The world described by Huxley is characterized by a high degree of political, economic, or strictly social organization. This organization meets the needs of an endless and absurd production. To this purpose, society is divided into several castes according to a strict hierarchical system, and people are conditioned to this even before birth. A tight control over the population is exerted through bureaucracy, education, but also entertainment: individuals bear their condition thanks to a drug called soma, exhilarating and free of side effects. Family, kinship and relationships are perceived as stressors and thus as an obstacle to happiness, and were removed altogether. From an economic perspective, Ford is considered as the founder of a new era, because he imposed rationalism and placed it above all. The behaviour patterns required for such a society is allowed by a totally artificial and industrial mode of reproduction (which also helps regulate the population), but also through sleep teaching to which everyone is subjected during his childhood. Generally, all passion, all anger is dismissed.


                In this dystopia, Huxley warns us of some current trends in society. In particular, he has noticed, like others, a tendency of technology to free itself of all control. Thus, red-tape grows continually, and individuals are increasingly controlled by the state either for purely practical and pragmatic reasons, or to prevent any attempt to abuse, fraud or emancipate from society. He also highlights the existence of a homogenization process, initiated by the development of new forms of popular entertainment ever more effective in their escapist role, and by the democratization of a culture called « mass » culture. Interested in technological advances in psychological unconscious control and artificial insemination, he envisages a large scale application of these techniques.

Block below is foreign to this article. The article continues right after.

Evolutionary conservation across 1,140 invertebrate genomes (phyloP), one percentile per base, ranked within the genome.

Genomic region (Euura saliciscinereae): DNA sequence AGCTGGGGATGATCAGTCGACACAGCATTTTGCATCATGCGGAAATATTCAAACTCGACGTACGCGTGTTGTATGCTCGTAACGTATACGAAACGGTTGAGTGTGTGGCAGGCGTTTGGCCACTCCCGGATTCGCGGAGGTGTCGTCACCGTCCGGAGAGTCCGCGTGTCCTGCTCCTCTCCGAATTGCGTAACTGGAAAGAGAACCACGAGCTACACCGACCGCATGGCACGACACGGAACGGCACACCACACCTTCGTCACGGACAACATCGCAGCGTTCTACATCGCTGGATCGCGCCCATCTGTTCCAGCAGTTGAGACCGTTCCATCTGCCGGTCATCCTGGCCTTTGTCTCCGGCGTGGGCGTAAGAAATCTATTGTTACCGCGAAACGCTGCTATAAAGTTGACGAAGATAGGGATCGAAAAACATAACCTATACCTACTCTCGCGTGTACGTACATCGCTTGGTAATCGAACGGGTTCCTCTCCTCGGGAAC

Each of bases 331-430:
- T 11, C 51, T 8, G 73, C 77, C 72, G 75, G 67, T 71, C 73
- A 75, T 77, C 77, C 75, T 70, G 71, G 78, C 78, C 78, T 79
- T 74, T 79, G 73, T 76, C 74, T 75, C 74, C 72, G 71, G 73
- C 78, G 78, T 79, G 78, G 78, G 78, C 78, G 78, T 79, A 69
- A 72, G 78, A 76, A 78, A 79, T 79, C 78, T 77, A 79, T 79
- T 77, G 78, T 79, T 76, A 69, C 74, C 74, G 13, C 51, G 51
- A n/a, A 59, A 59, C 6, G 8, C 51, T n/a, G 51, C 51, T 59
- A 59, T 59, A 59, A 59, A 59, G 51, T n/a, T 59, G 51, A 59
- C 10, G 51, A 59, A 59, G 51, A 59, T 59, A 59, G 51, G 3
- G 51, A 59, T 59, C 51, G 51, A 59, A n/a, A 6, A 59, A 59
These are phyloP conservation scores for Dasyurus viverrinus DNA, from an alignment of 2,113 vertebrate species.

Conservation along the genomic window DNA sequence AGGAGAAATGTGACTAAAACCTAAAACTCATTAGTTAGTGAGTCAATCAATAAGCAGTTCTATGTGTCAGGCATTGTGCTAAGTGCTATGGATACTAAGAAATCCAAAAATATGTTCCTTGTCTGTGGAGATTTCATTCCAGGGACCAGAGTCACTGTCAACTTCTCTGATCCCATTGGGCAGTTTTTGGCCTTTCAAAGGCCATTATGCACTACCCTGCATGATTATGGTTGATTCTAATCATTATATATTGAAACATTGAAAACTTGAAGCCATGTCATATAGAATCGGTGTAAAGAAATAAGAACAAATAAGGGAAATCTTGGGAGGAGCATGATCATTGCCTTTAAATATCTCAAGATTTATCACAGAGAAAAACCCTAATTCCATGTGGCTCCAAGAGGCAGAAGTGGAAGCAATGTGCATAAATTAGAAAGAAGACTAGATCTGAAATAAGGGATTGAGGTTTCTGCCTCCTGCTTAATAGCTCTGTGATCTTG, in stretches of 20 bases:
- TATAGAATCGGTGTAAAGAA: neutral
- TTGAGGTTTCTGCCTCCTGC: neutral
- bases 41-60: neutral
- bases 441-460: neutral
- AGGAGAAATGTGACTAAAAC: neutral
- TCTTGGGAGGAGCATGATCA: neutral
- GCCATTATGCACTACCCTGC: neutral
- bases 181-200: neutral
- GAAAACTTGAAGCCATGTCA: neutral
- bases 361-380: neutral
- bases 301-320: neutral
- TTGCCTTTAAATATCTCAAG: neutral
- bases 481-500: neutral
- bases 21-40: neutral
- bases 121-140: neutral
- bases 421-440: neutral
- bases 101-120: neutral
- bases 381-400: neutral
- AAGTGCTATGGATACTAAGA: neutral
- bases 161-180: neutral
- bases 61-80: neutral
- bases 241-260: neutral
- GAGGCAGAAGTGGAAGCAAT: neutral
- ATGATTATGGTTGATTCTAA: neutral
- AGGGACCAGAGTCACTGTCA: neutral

Utopian ideologies, emerging the individual in a « community » that would be his single repository, are therefore seen by Huxley as detrimental to family values and love, and thus as adverse to nature. Finally, according him, economic liberalism does not exclude a clear trend toward centralization, which he considers a threat. To put it briefly, he tries to warn us of a very possible evolution of our society towards a world ruled by machines, where men are themselves transformed into machines. This development proved true much faster than he had expected, particularly with the emergence of welfare states.